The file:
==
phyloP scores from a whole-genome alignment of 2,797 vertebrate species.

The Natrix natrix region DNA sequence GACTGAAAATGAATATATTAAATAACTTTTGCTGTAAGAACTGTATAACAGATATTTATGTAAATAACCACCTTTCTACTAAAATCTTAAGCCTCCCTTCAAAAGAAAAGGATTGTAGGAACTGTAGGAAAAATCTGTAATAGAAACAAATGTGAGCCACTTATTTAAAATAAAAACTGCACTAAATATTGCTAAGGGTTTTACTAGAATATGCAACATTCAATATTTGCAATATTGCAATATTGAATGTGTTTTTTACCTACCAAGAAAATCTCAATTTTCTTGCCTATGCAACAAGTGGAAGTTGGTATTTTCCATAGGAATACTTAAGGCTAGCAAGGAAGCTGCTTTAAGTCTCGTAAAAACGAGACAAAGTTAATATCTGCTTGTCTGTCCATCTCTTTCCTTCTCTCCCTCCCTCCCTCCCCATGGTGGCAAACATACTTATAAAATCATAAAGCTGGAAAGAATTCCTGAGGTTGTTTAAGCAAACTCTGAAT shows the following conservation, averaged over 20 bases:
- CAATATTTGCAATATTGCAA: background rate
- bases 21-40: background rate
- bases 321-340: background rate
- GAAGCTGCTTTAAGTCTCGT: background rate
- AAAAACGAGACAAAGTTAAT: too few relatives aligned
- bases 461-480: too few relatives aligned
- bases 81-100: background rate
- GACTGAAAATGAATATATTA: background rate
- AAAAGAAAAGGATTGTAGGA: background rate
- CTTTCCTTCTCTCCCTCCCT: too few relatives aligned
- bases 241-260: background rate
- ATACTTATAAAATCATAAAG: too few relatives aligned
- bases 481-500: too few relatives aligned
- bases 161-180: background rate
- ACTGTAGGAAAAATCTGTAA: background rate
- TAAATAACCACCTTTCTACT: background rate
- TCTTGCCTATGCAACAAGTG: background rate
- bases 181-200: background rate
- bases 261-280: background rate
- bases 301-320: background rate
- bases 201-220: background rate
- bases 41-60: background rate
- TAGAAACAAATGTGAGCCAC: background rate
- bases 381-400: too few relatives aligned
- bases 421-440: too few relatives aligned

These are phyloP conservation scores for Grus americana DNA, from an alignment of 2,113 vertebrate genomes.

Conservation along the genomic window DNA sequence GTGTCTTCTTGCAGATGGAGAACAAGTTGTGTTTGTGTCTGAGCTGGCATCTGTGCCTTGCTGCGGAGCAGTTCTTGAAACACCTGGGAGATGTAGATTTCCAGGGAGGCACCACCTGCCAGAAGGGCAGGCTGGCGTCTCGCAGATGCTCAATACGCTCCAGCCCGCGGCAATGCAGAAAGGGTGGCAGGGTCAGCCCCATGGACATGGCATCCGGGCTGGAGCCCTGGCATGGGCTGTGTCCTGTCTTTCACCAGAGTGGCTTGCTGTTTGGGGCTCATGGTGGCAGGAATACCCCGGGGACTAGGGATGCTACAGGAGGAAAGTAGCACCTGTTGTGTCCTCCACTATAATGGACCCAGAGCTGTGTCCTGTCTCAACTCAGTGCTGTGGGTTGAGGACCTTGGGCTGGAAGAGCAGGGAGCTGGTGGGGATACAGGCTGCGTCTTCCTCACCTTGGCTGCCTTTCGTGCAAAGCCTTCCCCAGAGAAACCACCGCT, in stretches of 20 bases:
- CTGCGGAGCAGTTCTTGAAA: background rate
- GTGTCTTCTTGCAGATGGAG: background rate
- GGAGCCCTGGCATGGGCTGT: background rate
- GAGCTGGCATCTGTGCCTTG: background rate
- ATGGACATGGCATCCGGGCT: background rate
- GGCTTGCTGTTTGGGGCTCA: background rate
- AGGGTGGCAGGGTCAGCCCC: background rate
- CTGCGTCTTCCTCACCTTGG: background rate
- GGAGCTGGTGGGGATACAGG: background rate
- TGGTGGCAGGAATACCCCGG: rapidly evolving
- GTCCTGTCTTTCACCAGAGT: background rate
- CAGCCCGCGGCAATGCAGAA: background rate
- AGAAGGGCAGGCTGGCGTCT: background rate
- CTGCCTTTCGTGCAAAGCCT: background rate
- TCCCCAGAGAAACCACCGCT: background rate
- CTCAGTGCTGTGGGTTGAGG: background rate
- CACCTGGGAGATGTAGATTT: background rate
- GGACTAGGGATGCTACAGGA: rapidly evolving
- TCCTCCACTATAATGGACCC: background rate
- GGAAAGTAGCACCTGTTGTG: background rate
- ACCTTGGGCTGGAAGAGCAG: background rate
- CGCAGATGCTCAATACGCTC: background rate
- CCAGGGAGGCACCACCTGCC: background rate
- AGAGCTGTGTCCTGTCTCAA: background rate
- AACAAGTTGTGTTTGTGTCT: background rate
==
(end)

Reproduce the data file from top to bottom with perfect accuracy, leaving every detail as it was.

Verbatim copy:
phyloP scores from a whole-genome alignment of 2,797 vertebrate species.

The Natrix natrix region DNA sequence GACTGAAAATGAATATATTAAATAACTTTTGCTGTAAGAACTGTATAACAGATATTTATGTAAATAACCACCTTTCTACTAAAATCTTAAGCCTCCCTTCAAAAGAAAAGGATTGTAGGAACTGTAGGAAAAATCTGTAATAGAAACAAATGTGAGCCACTTATTTAAAATAAAAACTGCACTAAATATTGCTAAGGGTTTTACTAGAATATGCAACATTCAATATTTGCAATATTGCAATATTGAATGTGTTTTTTACCTACCAAGAAAATCTCAATTTTCTTGCCTATGCAACAAGTGGAAGTTGGTATTTTCCATAGGAATACTTAAGGCTAGCAAGGAAGCTGCTTTAAGTCTCGTAAAAACGAGACAAAGTTAATATCTGCTTGTCTGTCCATCTCTTTCCTTCTCTCCCTCCCTCCCTCCCCATGGTGGCAAACATACTTATAAAATCATAAAGCTGGAAAGAATTCCTGAGGTTGTTTAAGCAAACTCTGAAT shows the following conservation, averaged over 20 bases:
- CAATATTTGCAATATTGCAA: background rate
- bases 21-40: background rate
- bases 321-340: background rate
- GAAGCTGCTTTAAGTCTCGT: background rate
- AAAAACGAGACAAAGTTAAT: too few relatives aligned
- bases 461-480: too few relatives aligned
- bases 81-100: background rate
- GACTGAAAATGAATATATTA: background rate
- AAAAGAAAAGGATTGTAGGA: background rate
- CTTTCCTTCTCTCCCTCCCT: too few relatives aligned
- bases 241-260: background rate
- ATACTTATAAAATCATAAAG: too few relatives aligned
- bases 481-500: too few relatives aligned
- bases 161-180: background rate
- ACTGTAGGAAAAATCTGTAA: background rate
- TAAATAACCACCTTTCTACT: background rate
- TCTTGCCTATGCAACAAGTG: background rate
- bases 181-200: background rate
- bases 261-280: background rate
- bases 301-320: background rate
- bases 201-220: background rate
- bases 41-60: background rate
- TAGAAACAAATGTGAGCCAC: background rate
- bases 381-400: too few relatives aligned
- bases 421-440: too few relatives aligned

These are phyloP conservation scores for Grus americana DNA, from an alignment of 2,113 vertebrate genomes.

Conservation along the genomic window DNA sequence GTGTCTTCTTGCAGATGGAGAACAAGTTGTGTTTGTGTCTGAGCTGGCATCTGTGCCTTGCTGCGGAGCAGTTCTTGAAACACCTGGGAGATGTAGATTTCCAGGGAGGCACCACCTGCCAGAAGGGCAGGCTGGCGTCTCGCAGATGCTCAATACGCTCCAGCCCGCGGCAATGCAGAAAGGGTGGCAGGGTCAGCCCCATGGACATGGCATCCGGGCTGGAGCCCTGGCATGGGCTGTGTCCTGTCTTTCACCAGAGTGGCTTGCTGTTTGGGGCTCATGGTGGCAGGAATACCCCGGGGACTAGGGATGCTACAGGAGGAAAGTAGCACCTGTTGTGTCCTCCACTATAATGGACCCAGAGCTGTGTCCTGTCTCAACTCAGTGCTGTGGGTTGAGGACCTTGGGCTGGAAGAGCAGGGAGCTGGTGGGGATACAGGCTGCGTCTTCCTCACCTTGGCTGCCTTTCGTGCAAAGCCTTCCCCAGAGAAACCACCGCT, in stretches of 20 bases:
- CTGCGGAGCAGTTCTTGAAA: background rate
- GTGTCTTCTTGCAGATGGAG: background rate
- GGAGCCCTGGCATGGGCTGT: background rate
- GAGCTGGCATCTGTGCCTTG: background rate
- ATGGACATGGCATCCGGGCT: background rate
- GGCTTGCTGTTTGGGGCTCA: background rate
- AGGGTGGCAGGGTCAGCCCC: background rate
- CTGCGTCTTCCTCACCTTGG: background rate
- GGAGCTGGTGGGGATACAGG: background rate
- TGGTGGCAGGAATACCCCGG: rapidly evolving
- GTCCTGTCTTTCACCAGAGT: background rate
- CAGCCCGCGGCAATGCAGAA: background rate
- AGAAGGGCAGGCTGGCGTCT: background rate
- CTGCCTTTCGTGCAAAGCCT: background rate
- TCCCCAGAGAAACCACCGCT: background rate
- CTCAGTGCTGTGGGTTGAGG: background rate
- CACCTGGGAGATGTAGATTT: background rate
- GGACTAGGGATGCTACAGGA: rapidly evolving
- TCCTCCACTATAATGGACCC: background rate
- GGAAAGTAGCACCTGTTGTG: background rate
- ACCTTGGGCTGGAAGAGCAG: background rate
- CGCAGATGCTCAATACGCTC: background rate
- CCAGGGAGGCACCACCTGCC: background rate
- AGAGCTGTGTCCTGTCTCAA: background rate
- AACAAGTTGTGTTTGTGTCT: background rate